Markets hate uncertainty, so they say. And few things are more unsettling than general elections. But they also represent a chance to make money, especially for the experienced trader, comfortable with more sophisticated products that involve spread betting or contracts for difference (CFDs).
Spreads and CFDs allow investors to find opportunities in both rising and falling markets and aren’t confined to one asset class — you can choose to trade on indices, forex, shares, commodities and more.
Here we offer a few trading ideas once the result of Thursday’s vote is clear.
If you want to trade on the night itself, then assume we’ll get exit polls at 10pm, then some key swing seats between 12am and 2am, and then a result from 3am. IG offers 24-hour dealing on a range of instruments, including FTSE 100, the GBP/USD and EUR/GBP, though not for FTSE 250 or individual UK stocks — those markets will open at 8am and close at 4.30pm on election day.
Trying to figure out what will occur the week after the election gets trickier. Memories of the bad predictions before Brexit and Trump in 2016 linger.
So perhaps the trick is not to be sure of what you think will happen, but to work out what everyone else thinks will happen — after all, you’re betting on the price, not the politics of the thing.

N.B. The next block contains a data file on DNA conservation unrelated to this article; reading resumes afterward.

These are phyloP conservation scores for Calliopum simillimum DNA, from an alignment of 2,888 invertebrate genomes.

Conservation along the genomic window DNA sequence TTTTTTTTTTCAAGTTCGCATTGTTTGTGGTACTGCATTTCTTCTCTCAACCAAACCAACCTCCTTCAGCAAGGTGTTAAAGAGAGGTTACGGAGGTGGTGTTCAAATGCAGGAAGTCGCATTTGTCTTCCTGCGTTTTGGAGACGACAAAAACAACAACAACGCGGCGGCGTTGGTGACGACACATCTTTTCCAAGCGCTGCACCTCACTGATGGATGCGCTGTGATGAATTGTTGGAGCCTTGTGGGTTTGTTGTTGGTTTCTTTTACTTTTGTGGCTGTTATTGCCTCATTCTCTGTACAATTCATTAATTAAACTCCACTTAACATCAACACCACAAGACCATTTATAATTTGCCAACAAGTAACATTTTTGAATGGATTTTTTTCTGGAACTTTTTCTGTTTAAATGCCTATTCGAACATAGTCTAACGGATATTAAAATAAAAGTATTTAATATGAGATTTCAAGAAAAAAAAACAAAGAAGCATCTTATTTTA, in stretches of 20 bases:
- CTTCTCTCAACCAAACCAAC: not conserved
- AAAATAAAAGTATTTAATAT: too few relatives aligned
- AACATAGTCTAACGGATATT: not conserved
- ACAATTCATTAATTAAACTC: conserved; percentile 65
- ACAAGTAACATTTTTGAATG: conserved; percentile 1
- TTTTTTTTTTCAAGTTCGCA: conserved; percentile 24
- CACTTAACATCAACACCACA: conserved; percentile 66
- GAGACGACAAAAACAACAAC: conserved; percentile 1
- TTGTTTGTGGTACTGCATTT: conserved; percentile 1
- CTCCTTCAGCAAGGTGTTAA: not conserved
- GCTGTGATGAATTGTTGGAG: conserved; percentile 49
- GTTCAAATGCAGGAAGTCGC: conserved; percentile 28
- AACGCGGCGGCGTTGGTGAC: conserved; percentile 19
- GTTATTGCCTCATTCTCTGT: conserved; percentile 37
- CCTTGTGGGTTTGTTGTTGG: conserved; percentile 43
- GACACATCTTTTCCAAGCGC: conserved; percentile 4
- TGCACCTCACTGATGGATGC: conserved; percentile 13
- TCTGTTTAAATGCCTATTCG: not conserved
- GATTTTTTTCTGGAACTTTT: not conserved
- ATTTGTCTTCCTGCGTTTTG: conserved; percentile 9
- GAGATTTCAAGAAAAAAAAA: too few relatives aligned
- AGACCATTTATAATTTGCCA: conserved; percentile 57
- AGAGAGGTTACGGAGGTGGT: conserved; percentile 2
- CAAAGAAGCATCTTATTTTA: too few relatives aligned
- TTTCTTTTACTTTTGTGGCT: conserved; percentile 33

Don’t forget, with spread bets and CFDs you do run the risk of extremely heavy losses if the markets go against you. Financial bookies offer what are known as a stop loss function, where clients can set the floor below which the bet stops. Use them.
IG publishes guides for regular clients, some of which we have used here.
Sterling has already come up. Will it go further?
As Brexit woes grew and the UK economy wobbled, sterling got pounded. Lately it has recovered smartly, back up to around $1.31 as investors took the view that Blighty will probably be ok in the end.
For that reason it is hard to get too optimistic about the outlook for sterling, unless the result is a replay of 1992, with the Tories romping home to a big majority.
The pound has popped higher every time a poll has come in showing the Tory lead increasing. It is now at close to a 12-month high against the euro and a seven-month high against the dollar.
A lot of the bounce that might be expected off the back of a Tory win has been priced in already, which means upside could be limited.
A hung Parliament, with attendant worries about delays and a possible second referendum, could set sterling on a downward path again. Caxton senior analyst Michael Brown says: “As we saw in 2017, polls can sharply narrow as we near polling day. If a repeat pans out, seeing Labour gain ground and hung Parliament territory approach, sterling will likely face stiff headwinds.”